the resort will be rebuilt

higher up this time



P hoto by Jeremy Bishop via Unsplash
For Three Line Tales

ice waves


around a sun much older than ours

moves a planet much larger than ours

wrapped in a single ocean frozen

ice waves without number


made motionless before life here began


For  Pic and a Word Challenge

Our Changing Planet

Lichens are composite organisms that contain algae, fungi,  cyanobacteria, and other microorganisms, all performing functions as partners in a self-contained miniature ecosystem.

Wow. These disparate life forms have learned to live together in ways and places where none of them alone could survive. They cooperate to cope with an evolving planet.

Can humans come to terms with their tribal DNA in ways that will allow them to also benefit from such cooperation with others – others who seem strange and possibly dangerous to us at first exposure – because they don’t look like us or behave exactly as we do?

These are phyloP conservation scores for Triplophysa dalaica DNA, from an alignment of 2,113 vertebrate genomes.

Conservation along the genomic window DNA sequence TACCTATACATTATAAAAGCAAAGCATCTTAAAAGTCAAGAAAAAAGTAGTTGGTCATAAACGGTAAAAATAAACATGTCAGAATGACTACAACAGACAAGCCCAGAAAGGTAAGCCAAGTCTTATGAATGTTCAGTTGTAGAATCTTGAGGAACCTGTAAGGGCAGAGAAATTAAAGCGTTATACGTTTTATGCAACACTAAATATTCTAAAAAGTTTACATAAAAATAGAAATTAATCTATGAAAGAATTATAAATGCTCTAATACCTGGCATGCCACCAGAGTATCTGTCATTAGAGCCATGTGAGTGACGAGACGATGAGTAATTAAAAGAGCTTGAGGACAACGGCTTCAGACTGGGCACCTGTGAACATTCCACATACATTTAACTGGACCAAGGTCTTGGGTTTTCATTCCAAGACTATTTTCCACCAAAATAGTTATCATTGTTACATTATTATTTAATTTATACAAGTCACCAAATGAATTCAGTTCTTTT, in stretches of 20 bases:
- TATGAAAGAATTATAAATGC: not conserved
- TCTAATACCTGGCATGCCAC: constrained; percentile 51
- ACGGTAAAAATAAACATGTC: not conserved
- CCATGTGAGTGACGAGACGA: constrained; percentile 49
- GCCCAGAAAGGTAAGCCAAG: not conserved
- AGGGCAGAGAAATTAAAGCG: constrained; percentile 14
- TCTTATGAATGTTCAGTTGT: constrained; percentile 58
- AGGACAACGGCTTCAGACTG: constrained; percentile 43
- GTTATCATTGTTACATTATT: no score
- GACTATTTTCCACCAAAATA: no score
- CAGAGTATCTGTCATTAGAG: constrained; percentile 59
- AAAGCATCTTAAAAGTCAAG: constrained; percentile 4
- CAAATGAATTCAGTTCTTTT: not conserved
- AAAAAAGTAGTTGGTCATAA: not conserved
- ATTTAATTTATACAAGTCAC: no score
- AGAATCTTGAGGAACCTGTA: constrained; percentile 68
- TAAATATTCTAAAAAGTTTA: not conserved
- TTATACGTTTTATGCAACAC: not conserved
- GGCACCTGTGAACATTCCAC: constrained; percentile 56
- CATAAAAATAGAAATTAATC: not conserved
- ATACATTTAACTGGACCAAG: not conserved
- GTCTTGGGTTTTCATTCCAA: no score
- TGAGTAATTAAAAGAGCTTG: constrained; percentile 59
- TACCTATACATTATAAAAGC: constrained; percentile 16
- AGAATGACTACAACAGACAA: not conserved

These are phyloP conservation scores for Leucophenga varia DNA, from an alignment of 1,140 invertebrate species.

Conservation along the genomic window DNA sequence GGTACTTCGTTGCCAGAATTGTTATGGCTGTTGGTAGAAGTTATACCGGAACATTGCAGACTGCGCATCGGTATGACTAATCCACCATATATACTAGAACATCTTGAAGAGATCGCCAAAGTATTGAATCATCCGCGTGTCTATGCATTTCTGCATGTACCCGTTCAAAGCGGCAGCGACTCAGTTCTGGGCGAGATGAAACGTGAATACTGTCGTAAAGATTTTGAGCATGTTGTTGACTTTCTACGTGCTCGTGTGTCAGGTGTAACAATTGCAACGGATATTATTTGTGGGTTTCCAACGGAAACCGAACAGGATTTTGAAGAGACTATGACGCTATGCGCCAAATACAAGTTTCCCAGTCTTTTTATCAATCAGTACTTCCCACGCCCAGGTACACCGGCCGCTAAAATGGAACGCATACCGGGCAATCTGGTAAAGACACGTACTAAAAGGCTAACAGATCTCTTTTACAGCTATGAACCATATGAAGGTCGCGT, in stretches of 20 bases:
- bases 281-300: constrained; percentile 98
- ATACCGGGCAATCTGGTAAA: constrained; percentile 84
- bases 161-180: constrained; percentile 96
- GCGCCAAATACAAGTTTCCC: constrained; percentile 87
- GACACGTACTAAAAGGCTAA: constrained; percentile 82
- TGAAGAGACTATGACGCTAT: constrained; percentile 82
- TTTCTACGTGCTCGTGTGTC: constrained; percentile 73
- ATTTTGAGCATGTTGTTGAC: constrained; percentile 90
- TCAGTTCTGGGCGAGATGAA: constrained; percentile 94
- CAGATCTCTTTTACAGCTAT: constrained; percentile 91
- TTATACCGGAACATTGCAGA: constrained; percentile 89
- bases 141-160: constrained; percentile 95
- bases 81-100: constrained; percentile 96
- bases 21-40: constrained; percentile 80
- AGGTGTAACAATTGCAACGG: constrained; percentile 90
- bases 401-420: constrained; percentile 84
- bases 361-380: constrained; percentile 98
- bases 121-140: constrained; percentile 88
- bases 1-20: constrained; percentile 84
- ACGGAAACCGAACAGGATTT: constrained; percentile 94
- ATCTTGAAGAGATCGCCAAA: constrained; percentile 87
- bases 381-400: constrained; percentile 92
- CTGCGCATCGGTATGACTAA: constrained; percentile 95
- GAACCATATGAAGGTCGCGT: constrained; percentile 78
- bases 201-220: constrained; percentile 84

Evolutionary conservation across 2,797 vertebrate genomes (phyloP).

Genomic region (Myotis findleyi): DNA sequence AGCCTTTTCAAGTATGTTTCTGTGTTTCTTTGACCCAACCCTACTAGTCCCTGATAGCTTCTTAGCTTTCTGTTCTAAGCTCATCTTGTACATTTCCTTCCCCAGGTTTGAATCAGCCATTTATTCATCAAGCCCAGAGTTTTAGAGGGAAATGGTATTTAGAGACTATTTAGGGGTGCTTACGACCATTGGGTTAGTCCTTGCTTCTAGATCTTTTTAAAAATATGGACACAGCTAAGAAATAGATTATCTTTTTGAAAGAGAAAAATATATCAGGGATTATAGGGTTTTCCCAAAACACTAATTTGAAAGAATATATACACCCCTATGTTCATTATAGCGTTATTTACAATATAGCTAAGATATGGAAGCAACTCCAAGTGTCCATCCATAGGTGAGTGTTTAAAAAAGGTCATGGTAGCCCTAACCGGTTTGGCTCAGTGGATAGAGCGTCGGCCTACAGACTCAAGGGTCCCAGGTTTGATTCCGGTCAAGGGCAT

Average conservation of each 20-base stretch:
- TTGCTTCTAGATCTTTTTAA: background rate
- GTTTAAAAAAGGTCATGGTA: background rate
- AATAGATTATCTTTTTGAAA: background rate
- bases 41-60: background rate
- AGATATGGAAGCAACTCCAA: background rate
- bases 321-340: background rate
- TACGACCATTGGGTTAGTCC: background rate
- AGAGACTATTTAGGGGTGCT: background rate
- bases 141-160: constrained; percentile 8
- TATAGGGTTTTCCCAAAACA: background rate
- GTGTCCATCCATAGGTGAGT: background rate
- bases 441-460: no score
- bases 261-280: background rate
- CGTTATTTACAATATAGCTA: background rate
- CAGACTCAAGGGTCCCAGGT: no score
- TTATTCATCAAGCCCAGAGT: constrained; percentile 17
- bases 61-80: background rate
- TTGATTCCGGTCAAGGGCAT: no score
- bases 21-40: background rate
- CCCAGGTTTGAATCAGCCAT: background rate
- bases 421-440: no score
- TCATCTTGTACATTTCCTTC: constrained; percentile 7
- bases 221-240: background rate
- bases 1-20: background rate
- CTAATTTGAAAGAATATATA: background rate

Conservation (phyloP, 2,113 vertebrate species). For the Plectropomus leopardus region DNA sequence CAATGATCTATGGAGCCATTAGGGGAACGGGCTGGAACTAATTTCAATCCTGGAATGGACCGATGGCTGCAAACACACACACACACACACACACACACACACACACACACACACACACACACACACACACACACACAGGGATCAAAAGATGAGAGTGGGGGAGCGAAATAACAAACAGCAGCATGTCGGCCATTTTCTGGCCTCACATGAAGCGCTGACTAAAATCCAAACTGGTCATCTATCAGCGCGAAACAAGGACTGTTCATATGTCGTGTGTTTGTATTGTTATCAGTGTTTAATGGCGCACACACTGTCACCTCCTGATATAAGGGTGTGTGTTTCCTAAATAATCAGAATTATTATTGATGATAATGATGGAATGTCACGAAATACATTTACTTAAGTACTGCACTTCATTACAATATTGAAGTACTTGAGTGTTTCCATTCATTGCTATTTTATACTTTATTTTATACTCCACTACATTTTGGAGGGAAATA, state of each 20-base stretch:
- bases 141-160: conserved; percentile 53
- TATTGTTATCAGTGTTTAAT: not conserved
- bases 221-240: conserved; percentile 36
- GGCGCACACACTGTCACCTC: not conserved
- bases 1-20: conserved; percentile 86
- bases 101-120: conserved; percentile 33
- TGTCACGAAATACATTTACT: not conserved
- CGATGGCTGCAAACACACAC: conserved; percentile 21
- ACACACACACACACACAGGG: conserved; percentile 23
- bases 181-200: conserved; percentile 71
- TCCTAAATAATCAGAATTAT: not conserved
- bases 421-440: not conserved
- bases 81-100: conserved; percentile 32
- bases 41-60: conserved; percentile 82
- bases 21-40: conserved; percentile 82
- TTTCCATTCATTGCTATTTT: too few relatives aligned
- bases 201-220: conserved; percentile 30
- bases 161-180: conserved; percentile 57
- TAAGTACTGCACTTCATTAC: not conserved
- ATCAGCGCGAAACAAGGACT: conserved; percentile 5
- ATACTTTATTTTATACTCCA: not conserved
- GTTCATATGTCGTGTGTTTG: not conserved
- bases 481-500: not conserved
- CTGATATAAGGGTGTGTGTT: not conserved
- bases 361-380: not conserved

Of course I am talking about our relationship with demodex folliculorum, otherwise known as the bugs living in your eyebrows. You aren’t  born with them, but you acquire them, or vice versa. Little guys with white pin-like mouths used for eating skin cells and sebum. They’re not picky about where they live, if you know what I mean.

Steps to keep up with a changing planet

  1. Stop fighting your infestation. You aren’t suffering from delusional parasitosis (the feeling of bugs crawling on or under your skin). They’re really there. Get over it.
  2. Stop taking so many showers. Don’t drown your bugs. If, for example, you move to a hot and humid rain forest, you’ll need those bugs to eat the other bugs that come to visit you under your netting.
  3. Share your bugs. Some lichens have lost the ability to reproduce in the usual ways, but bugs don’t have that problem. What is more synergistic than your bugs mating with your mate’s bugs at the same time that you mate with your mate?
  4. Consider a threesome. The more shared DNA, the more chances for evolution and an increased likelyhood that you can, for example, learn to live in a world that has grown, say, one thousand degrees hotter.